After well over a year we are finally finishing Yasujiro Ozu’s Noriko Trilogy with the first in the series, Late Spring. While Early Summer remains our favorite of the bunch, Late Spring serves as a more overt reckoning with Ozu’s view of post-war Japanese society. It is rather different than, say, Suzuki’s. As such we have a talk about false nostalgia, and how occupation is bad, but that doesn’t mean that life before the occupation was good.
Yasujiro Ozu is brilliant.
We've already seen the final chapter of his Noriko Trilogy -- three films about family that each star Setsuko Hara as a 28 year-old woman named Noriko and are otherwise unrelated -- and now take a step back to the second, 1951's Early Summer. In about two years we'll finish off the sequence with the first film, Late Spring, but until then we can bask in the perfection that is Early Summer.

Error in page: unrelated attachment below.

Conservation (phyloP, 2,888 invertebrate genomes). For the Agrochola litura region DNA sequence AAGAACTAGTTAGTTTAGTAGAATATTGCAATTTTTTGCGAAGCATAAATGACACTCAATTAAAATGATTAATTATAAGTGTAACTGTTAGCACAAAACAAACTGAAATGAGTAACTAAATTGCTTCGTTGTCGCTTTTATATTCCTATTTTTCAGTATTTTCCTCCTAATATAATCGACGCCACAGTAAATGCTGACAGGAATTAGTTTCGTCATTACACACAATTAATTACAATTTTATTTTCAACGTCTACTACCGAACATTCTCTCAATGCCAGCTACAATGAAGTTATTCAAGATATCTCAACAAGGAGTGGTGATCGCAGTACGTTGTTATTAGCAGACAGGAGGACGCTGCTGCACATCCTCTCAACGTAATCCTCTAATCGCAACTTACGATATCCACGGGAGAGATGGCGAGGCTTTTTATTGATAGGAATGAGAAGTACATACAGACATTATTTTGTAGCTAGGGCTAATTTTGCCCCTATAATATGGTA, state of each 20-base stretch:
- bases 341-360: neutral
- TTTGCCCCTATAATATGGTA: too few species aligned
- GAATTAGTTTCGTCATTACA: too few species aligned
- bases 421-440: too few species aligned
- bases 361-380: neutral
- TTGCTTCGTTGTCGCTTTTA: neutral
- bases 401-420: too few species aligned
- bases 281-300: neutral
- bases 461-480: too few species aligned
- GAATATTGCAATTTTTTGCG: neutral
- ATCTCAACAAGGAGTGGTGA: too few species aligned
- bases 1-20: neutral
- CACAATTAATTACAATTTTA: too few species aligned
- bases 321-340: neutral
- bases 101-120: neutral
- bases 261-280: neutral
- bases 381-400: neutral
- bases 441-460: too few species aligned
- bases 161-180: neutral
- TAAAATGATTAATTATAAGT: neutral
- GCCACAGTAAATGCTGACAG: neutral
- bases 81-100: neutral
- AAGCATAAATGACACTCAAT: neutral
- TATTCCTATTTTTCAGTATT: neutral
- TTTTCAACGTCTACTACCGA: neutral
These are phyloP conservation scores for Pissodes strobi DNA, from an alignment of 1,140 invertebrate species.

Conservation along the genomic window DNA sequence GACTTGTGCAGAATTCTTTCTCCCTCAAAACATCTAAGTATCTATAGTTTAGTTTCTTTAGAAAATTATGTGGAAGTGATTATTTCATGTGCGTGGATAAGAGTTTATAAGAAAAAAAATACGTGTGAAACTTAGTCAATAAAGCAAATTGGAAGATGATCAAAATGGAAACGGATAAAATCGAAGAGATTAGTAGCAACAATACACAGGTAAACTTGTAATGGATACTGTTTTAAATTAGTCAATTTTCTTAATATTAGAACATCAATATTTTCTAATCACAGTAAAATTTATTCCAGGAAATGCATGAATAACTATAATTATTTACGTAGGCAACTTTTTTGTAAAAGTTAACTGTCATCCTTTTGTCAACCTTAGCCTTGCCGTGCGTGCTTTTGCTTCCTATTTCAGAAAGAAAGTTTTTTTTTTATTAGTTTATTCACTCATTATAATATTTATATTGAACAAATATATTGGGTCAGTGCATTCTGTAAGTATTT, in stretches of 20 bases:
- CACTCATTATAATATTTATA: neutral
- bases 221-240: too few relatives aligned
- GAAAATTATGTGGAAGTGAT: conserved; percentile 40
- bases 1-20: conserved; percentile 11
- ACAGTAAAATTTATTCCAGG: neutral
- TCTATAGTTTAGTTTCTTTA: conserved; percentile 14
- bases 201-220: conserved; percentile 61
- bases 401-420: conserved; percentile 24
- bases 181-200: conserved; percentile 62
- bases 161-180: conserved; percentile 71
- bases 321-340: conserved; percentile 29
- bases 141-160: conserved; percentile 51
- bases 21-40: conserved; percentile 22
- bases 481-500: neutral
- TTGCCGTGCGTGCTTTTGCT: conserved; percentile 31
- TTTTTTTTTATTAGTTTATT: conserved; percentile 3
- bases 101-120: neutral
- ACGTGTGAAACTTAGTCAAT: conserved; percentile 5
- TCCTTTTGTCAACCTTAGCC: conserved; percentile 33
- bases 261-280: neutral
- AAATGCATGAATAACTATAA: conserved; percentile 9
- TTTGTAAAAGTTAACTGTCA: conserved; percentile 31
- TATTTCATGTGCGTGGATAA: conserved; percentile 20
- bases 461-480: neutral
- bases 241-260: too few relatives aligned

Yasujiro Ozu's 1953 drama Tokyo Story is principally about the slow march toward the future. Things change, and the sooner you accept that, the better. That's not to say that Ozu doesn't think one should hold on to the past, but just don't be controlled by it.
But theme is only the half of it with this incredibly realistic portrait of a multi-generational family. Well, at least more realistic feeling than that last portrait of a Japanese family we watched.